Spain overcame a last-minute effort by the Peruvian government to block the transfer of the treasure back to Spain. Peru did not gain its independence until 1824, but the country's lawyers argued it was more than a simple colony at the time because it was the local seat of the Spanish crown when the ship sank.
Spain's Queen Sofia promised in a visit to Bolivia several months ago that some of the treasure would be loaned to the country for display in museums.
Copyright 2012 The Associated Press.
December 1, 2012
Museum of Ethnology celebrates Samoa's 50th anniversary of independance with exhibition
Sotheby's New York to offer Property from The Estate of Giancarlo Baroni early next year
Christie's announces Sale of Fine Printed Books and Manuscripts, including Americana
Treasure from Spanish shipwreck that sank off Portugal's Atlantic coast shown for the first time
China media slams Elton John for dedicating his Beijing show to dissident artist Ai Weiwei
At nearly 80, Yoko Ono tries something new: Unveils her first ready-to-wear fashion collection
New technology resurrects ancient Chinese cave at Smithsonian's Sackler Gallery
The Whitney Museum of American Art announces curators for 2014 Whitney Biennial
Mayas barred by authorities from performing rituals at their ancestral temples in the Maya region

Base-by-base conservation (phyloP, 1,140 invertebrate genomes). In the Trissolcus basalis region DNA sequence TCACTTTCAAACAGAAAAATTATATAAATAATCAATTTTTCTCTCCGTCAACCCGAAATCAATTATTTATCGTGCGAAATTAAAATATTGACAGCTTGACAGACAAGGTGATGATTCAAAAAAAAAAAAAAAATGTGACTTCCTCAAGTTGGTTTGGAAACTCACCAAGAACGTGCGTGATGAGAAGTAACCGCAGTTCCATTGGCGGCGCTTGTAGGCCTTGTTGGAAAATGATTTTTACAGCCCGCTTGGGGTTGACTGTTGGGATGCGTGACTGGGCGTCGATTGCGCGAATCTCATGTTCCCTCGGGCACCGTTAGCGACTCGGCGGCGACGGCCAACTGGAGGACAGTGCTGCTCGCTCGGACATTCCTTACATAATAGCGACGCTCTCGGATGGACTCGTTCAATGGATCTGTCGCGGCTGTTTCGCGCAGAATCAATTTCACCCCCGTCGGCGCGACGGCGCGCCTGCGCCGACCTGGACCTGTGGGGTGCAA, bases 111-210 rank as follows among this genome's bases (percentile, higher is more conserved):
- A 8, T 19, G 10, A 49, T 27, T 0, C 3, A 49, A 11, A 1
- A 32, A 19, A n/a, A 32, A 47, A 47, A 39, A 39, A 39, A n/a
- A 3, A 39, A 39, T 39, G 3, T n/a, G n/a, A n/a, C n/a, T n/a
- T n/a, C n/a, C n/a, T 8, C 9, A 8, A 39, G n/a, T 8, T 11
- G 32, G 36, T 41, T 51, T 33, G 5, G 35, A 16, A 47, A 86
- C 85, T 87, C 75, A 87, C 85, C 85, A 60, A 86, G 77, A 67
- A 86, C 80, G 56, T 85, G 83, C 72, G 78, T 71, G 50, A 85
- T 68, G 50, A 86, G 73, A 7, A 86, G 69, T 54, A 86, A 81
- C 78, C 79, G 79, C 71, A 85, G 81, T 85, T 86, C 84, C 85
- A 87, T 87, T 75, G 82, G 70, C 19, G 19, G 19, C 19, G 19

Milwaukee Art Museum announces Lisa J. Sutcliffe as new Curator of Photography
Mexican artist Teresa Margolles wins the £40,000 Artes Mundi 5 International Art Prize
World's first "Spidernaut" lands at Smithsonian's National Museum of Natural History
Hammer Museum presents Game Room: Visitors invited to engage with analog, multi-player games
Exhibition at The Fine Art Society tells the story of Carving in Britain from 1910 to the present day
Grayson Perry tapestries gifted to the Arts Council Collection and British Council
New sculptures of transformation and drawings by Rebecca Horn on view at Studio Trisorio
Clars to offer collection of important arts & crafts pottery and contemporary studio pottery
John Paul's artifacts, memorabilia to come to US
Bonhams to auction rare Patek Philippe wristwatch in bi-coastal December auction
Most Popular Last Seven Days
1.- Comeback king or washed-up? British artist Damien Hirst's new show divides
2.- Museum of Fine Arts, Boston, debuts Matisse in the Studio, revealing unprecedented insight into artist's mind
3.- Fondation de l'Hermitage exhibits masterpieces from the Bührle Collection
4.- According to study, prehistoric cannibals didn't just eat each other for the calories
5.- Statement concerning legal proceedings against Ida Ekblad
6.- Exhibition features the latest work of one of Cuba's leading contemporary artists, Carlos Luna
7.- Exhibition considers what is at stake when heritage is destroyed in war-torn region
8.- German art exhibit Documenta debuts shared Athens experience
9.- Berlin gives refuge to Rosa Parks' Detroit house
10.- Exhibition brings together John Constable's work during his little-discussed period in Brighton
Museums, Exhibits, Artists, Milestones, Digital Art, Architecture, Photography,
Photographers, Special Photos, Special Reports, Featured Stories, Auctions, Art Fairs,
Anecdotes, Art Quiz, Education, Mythology, 3D Images, Last Week, .
|Royalville Communications, Inc|
Tell a Friend
Dear User, please complete the form below in order to recommend the Artdaily newsletter to someone you know.
Please complete all fields marked *.